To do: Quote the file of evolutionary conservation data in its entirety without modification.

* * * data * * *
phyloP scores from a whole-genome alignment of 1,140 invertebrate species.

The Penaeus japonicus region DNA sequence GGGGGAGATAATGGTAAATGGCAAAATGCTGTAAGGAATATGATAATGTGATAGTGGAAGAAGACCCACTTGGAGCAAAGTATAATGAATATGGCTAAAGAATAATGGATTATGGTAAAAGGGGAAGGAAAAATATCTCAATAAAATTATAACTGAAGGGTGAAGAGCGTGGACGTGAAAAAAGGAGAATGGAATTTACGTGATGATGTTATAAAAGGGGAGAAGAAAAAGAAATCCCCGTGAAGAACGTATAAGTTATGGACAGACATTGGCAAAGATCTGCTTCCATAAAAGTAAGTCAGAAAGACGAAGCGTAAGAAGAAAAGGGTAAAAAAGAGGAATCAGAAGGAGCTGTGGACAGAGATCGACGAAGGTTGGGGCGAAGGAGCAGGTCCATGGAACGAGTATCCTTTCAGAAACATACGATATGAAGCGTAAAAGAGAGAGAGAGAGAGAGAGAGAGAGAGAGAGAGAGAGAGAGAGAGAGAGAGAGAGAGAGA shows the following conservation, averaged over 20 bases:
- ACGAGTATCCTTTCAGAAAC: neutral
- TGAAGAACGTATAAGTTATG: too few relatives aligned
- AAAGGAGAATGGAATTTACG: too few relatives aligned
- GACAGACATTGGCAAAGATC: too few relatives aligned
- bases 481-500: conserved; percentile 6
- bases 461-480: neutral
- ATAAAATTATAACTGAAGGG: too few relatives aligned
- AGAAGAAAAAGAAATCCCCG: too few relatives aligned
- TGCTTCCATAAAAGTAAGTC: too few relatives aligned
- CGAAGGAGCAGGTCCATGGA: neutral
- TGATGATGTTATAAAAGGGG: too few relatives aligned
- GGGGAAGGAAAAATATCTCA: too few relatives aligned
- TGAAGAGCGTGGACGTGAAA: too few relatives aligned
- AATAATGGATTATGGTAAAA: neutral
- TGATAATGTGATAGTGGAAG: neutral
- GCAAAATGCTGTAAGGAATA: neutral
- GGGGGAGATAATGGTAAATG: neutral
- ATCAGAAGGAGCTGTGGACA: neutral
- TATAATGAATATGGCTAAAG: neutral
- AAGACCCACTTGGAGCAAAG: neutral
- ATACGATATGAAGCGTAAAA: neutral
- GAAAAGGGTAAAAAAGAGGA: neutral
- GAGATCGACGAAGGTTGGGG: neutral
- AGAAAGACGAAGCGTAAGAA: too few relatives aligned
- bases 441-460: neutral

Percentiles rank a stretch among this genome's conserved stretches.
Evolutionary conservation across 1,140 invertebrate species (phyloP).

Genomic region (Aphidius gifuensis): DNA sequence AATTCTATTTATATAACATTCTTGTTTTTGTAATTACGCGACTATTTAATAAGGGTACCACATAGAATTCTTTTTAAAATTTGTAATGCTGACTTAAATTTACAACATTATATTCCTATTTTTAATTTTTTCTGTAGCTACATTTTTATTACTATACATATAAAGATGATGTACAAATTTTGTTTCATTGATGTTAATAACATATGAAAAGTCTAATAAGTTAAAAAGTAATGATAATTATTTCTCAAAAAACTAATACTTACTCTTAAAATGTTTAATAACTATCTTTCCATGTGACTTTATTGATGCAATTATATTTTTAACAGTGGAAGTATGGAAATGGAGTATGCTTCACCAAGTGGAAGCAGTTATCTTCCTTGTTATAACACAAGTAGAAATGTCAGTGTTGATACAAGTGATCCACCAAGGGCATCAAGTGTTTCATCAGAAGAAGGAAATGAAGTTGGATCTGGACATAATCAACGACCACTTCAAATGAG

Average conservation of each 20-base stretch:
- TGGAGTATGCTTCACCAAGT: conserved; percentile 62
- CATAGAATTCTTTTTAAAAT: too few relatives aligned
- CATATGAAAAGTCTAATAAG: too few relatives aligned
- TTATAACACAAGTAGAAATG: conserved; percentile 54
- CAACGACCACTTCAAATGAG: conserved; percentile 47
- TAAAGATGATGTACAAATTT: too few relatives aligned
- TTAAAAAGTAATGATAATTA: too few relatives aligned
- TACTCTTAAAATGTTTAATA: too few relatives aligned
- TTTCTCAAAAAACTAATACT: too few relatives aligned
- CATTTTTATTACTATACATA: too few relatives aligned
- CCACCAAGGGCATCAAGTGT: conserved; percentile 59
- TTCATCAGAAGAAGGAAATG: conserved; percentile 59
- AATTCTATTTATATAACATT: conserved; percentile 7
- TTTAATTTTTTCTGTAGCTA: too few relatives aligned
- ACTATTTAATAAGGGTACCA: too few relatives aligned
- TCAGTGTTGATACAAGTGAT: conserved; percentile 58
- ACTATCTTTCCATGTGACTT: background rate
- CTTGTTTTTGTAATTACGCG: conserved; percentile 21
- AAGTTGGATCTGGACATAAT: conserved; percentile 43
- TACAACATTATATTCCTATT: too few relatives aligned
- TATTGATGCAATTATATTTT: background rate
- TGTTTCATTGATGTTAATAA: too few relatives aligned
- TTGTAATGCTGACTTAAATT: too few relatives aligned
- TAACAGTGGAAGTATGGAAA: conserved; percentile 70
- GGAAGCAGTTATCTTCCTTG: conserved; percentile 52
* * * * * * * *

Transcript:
phyloP scores from a whole-genome alignment of 1,140 invertebrate species.

The Penaeus japonicus region DNA sequence GGGGGAGATAATGGTAAATGGCAAAATGCTGTAAGGAATATGATAATGTGATAGTGGAAGAAGACCCACTTGGAGCAAAGTATAATGAATATGGCTAAAGAATAATGGATTATGGTAAAAGGGGAAGGAAAAATATCTCAATAAAATTATAACTGAAGGGTGAAGAGCGTGGACGTGAAAAAAGGAGAATGGAATTTACGTGATGATGTTATAAAAGGGGAGAAGAAAAAGAAATCCCCGTGAAGAACGTATAAGTTATGGACAGACATTGGCAAAGATCTGCTTCCATAAAAGTAAGTCAGAAAGACGAAGCGTAAGAAGAAAAGGGTAAAAAAGAGGAATCAGAAGGAGCTGTGGACAGAGATCGACGAAGGTTGGGGCGAAGGAGCAGGTCCATGGAACGAGTATCCTTTCAGAAACATACGATATGAAGCGTAAAAGAGAGAGAGAGAGAGAGAGAGAGAGAGAGAGAGAGAGAGAGAGAGAGAGAGAGAGAGAGA shows the following conservation, averaged over 20 bases:
- ACGAGTATCCTTTCAGAAAC: neutral
- TGAAGAACGTATAAGTTATG: too few relatives aligned
- AAAGGAGAATGGAATTTACG: too few relatives aligned
- GACAGACATTGGCAAAGATC: too few relatives aligned
- bases 481-500: conserved; percentile 6
- bases 461-480: neutral
- ATAAAATTATAACTGAAGGG: too few relatives aligned
- AGAAGAAAAAGAAATCCCCG: too few relatives aligned
- TGCTTCCATAAAAGTAAGTC: too few relatives aligned
- CGAAGGAGCAGGTCCATGGA: neutral
- TGATGATGTTATAAAAGGGG: too few relatives aligned
- GGGGAAGGAAAAATATCTCA: too few relatives aligned
- TGAAGAGCGTGGACGTGAAA: too few relatives aligned
- AATAATGGATTATGGTAAAA: neutral
- TGATAATGTGATAGTGGAAG: neutral
- GCAAAATGCTGTAAGGAATA: neutral
- GGGGGAGATAATGGTAAATG: neutral
- ATCAGAAGGAGCTGTGGACA: neutral
- TATAATGAATATGGCTAAAG: neutral
- AAGACCCACTTGGAGCAAAG: neutral
- ATACGATATGAAGCGTAAAA: neutral
- GAAAAGGGTAAAAAAGAGGA: neutral
- GAGATCGACGAAGGTTGGGG: neutral
- AGAAAGACGAAGCGTAAGAA: too few relatives aligned
- bases 441-460: neutral

Percentiles rank a stretch among this genome's conserved stretches.
Evolutionary conservation across 1,140 invertebrate species (phyloP).

Genomic region (Aphidius gifuensis): DNA sequence AATTCTATTTATATAACATTCTTGTTTTTGTAATTACGCGACTATTTAATAAGGGTACCACATAGAATTCTTTTTAAAATTTGTAATGCTGACTTAAATTTACAACATTATATTCCTATTTTTAATTTTTTCTGTAGCTACATTTTTATTACTATACATATAAAGATGATGTACAAATTTTGTTTCATTGATGTTAATAACATATGAAAAGTCTAATAAGTTAAAAAGTAATGATAATTATTTCTCAAAAAACTAATACTTACTCTTAAAATGTTTAATAACTATCTTTCCATGTGACTTTATTGATGCAATTATATTTTTAACAGTGGAAGTATGGAAATGGAGTATGCTTCACCAAGTGGAAGCAGTTATCTTCCTTGTTATAACACAAGTAGAAATGTCAGTGTTGATACAAGTGATCCACCAAGGGCATCAAGTGTTTCATCAGAAGAAGGAAATGAAGTTGGATCTGGACATAATCAACGACCACTTCAAATGAG

Average conservation of each 20-base stretch:
- TGGAGTATGCTTCACCAAGT: conserved; percentile 62
- CATAGAATTCTTTTTAAAAT: too few relatives aligned
- CATATGAAAAGTCTAATAAG: too few relatives aligned
- TTATAACACAAGTAGAAATG: conserved; percentile 54
- CAACGACCACTTCAAATGAG: conserved; percentile 47
- TAAAGATGATGTACAAATTT: too few relatives aligned
- TTAAAAAGTAATGATAATTA: too few relatives aligned
- TACTCTTAAAATGTTTAATA: too few relatives aligned
- TTTCTCAAAAAACTAATACT: too few relatives aligned
- CATTTTTATTACTATACATA: too few relatives aligned
- CCACCAAGGGCATCAAGTGT: conserved; percentile 59
- TTCATCAGAAGAAGGAAATG: conserved; percentile 59
- AATTCTATTTATATAACATT: conserved; percentile 7
- TTTAATTTTTTCTGTAGCTA: too few relatives aligned
- ACTATTTAATAAGGGTACCA: too few relatives aligned
- TCAGTGTTGATACAAGTGAT: conserved; percentile 58
- ACTATCTTTCCATGTGACTT: background rate
- CTTGTTTTTGTAATTACGCG: conserved; percentile 21
- AAGTTGGATCTGGACATAAT: conserved; percentile 43
- TACAACATTATATTCCTATT: too few relatives aligned
- TATTGATGCAATTATATTTT: background rate
- TGTTTCATTGATGTTAATAA: too few relatives aligned
- TTGTAATGCTGACTTAAATT: too few relatives aligned
- TAACAGTGGAAGTATGGAAA: conserved; percentile 70
- GGAAGCAGTTATCTTCCTTG: conserved; percentile 52